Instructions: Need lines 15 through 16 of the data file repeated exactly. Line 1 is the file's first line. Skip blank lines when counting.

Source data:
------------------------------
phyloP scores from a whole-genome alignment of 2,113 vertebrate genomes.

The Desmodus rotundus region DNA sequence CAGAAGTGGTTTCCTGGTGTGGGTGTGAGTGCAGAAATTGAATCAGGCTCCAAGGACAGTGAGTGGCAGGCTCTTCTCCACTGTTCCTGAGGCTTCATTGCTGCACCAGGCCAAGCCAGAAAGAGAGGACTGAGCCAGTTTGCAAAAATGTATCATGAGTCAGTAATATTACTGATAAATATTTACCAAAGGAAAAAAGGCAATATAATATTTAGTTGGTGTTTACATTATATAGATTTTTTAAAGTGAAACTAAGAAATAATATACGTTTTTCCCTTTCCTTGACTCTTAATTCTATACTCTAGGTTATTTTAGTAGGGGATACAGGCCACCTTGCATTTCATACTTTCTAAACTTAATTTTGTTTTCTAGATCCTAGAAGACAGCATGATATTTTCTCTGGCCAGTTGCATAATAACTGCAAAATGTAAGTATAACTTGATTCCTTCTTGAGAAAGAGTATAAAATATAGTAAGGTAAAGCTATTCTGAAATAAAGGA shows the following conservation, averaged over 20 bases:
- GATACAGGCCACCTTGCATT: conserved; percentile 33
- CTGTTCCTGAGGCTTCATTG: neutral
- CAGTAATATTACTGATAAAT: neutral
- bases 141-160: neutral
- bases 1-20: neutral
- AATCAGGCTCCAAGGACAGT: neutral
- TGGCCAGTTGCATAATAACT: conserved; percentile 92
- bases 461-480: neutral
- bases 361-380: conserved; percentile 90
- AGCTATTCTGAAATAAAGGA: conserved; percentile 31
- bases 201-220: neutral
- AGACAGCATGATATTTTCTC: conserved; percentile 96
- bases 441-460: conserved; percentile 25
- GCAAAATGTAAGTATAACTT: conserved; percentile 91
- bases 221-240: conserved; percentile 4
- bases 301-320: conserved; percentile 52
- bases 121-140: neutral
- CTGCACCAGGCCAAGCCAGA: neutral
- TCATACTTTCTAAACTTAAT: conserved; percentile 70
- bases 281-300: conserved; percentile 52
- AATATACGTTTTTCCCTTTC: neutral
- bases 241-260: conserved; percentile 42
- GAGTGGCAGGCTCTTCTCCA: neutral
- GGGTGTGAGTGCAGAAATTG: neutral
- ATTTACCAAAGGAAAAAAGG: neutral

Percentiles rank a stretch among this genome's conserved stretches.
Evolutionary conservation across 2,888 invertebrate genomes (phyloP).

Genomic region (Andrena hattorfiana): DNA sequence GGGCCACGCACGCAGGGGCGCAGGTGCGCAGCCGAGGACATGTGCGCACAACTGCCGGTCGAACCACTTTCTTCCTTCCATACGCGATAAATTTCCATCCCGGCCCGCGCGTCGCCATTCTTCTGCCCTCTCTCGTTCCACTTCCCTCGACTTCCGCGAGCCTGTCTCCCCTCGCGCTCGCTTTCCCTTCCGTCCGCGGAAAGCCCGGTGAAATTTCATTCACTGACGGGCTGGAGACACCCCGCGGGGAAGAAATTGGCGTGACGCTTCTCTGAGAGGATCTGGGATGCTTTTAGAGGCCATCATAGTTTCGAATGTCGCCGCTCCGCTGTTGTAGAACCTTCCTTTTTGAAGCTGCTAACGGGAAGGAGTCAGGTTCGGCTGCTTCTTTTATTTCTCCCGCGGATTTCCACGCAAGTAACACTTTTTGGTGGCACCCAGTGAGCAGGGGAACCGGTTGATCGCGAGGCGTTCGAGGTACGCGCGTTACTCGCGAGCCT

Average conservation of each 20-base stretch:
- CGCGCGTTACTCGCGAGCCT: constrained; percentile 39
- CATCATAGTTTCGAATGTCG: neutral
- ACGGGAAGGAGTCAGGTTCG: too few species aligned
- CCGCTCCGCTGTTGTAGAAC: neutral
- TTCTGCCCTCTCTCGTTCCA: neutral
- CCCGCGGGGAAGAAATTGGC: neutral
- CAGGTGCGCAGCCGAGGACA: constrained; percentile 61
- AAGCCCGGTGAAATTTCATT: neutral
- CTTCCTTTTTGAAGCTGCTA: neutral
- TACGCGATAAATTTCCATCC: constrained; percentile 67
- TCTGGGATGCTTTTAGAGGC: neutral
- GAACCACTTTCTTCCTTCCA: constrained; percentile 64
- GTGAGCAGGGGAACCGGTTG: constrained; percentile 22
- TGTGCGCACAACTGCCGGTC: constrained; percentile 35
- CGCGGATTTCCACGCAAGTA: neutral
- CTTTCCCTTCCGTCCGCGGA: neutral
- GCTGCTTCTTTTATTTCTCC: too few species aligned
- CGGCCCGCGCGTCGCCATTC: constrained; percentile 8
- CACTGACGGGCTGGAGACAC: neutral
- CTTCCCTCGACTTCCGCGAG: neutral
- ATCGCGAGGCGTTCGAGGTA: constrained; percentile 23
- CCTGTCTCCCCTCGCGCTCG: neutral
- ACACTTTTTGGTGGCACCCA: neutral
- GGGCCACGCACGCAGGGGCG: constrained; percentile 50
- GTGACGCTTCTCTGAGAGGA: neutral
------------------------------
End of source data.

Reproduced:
- bases 441-460: conserved; percentile 25
- GCAAAATGTAAGTATAACTT: conserved; percentile 91